Tan GJ, Tan MP, Luben RN, Wareham NJ, Khaw K-T, Myint PK. The relationship between alcohol intake and falls hospitalization: Results from the EPIC-Norfolk. Geriatr Gerontol Int 2021;21:657-663.
Aim: To evaluate the relationship between habitual alcohol consumption and the risk of falls hospitalization.
Methods: The EPIC-Norfolk is a prospective population-based cohort study in Norfolk, UK. In total, 25,637 community dwelling adults aged 40–79 years were recruited. Units of alcohol consumed per week were measured using a validated Food Frequency Questionnaire. The main outcome was the first hospital admission following a fall.
Results: Over a median follow-up period of 11.5 years (299 211 total person years), the cumulative incidence function (95% confidence interval) of hospitalized falls at 121–180 months or non-users, light (>0 to ≤7 units/week), moderate (>7 to ≤28 units/week) and heavy (>28 units/week) were 11.08 (9.94–12.35), 7.53 (7.02–8.08), 5.91 (5.29–6.59) and 8.20 (6.35–10.56), respectively. Moderate alcohol consumption was independently associated with a reduced risk of falls hospitalization after adjustment for most major confounders (hazard ratio = 0.88; 95% confidence interval 0.79–0.99). The relationship between light alcohol consumption and falls hospitalization was attenuated by gender differences. Alcohol intake higher than the recommended threshold of 28 units/week was associated with an increased risk of falls hospitalization (hazard ratio 1.40 [1.14–1.73]).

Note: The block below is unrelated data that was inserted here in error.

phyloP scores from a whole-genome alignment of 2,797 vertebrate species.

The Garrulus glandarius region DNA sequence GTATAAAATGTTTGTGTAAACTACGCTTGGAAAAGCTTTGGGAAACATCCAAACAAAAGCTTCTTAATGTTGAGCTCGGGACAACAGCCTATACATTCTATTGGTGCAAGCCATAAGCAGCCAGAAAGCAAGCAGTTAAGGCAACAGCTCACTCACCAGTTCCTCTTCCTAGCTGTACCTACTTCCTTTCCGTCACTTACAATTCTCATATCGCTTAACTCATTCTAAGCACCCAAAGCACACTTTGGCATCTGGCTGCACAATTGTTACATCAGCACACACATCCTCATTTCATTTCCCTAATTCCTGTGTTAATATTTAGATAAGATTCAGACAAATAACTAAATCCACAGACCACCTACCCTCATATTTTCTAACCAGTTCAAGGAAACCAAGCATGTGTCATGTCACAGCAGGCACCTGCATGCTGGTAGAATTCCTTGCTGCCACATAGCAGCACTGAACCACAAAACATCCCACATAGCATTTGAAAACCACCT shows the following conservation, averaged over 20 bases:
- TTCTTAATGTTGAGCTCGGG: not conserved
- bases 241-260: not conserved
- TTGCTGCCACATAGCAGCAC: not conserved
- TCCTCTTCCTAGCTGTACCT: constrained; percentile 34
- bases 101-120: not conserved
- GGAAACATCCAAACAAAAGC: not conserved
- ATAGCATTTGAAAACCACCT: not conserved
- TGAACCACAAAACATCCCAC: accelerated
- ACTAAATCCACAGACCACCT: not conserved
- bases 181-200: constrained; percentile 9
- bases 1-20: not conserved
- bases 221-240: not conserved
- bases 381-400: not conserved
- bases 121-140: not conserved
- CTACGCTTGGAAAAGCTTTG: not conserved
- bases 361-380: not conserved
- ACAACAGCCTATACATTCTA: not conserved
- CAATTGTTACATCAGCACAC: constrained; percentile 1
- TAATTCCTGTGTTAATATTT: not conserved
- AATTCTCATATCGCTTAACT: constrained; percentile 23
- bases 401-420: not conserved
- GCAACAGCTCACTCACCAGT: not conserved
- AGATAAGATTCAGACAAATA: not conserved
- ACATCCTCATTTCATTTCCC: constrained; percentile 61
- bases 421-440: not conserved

Conclusions: Moderate alcohol consumption appears to be associated with a reduced risk of falls hospitalization, and intake above the recommended limit is associated with an increased risk. This provides incentive to limit alcohol consumption within the recommended range and has important implications for public health policies for aging populations.
Forum members consider that this is a well-done analysis to evaluate whether or not people who consume alcohol are more or less likely than non-drinkers to have falls requiring hospitalization. Data used in the analysis are from the EPIC-Norfolk study of 25,000 subjects, initially 40-79 years of age, followed for 11.5 years. These analyses are based on a “unit of alcohol” being 10 ml (8 gm of alcohol) (versus the typical value of a drink averaging 12-14 grams of alcohol, frequently used in American studies). The categories of alcohol consumption were none, low amounts (>0 but ≤7 units/week), moderate (> 7 to 28 units/week, equal to 56 – 228 g of alcohol/week), or heavy (> 28 units/week). There were adequate numbers in each of the alcohol categories, with approximately 3,600 abstainers, 13,000 low drinkers, 7,300 moderate, and 959 heavy drinkers.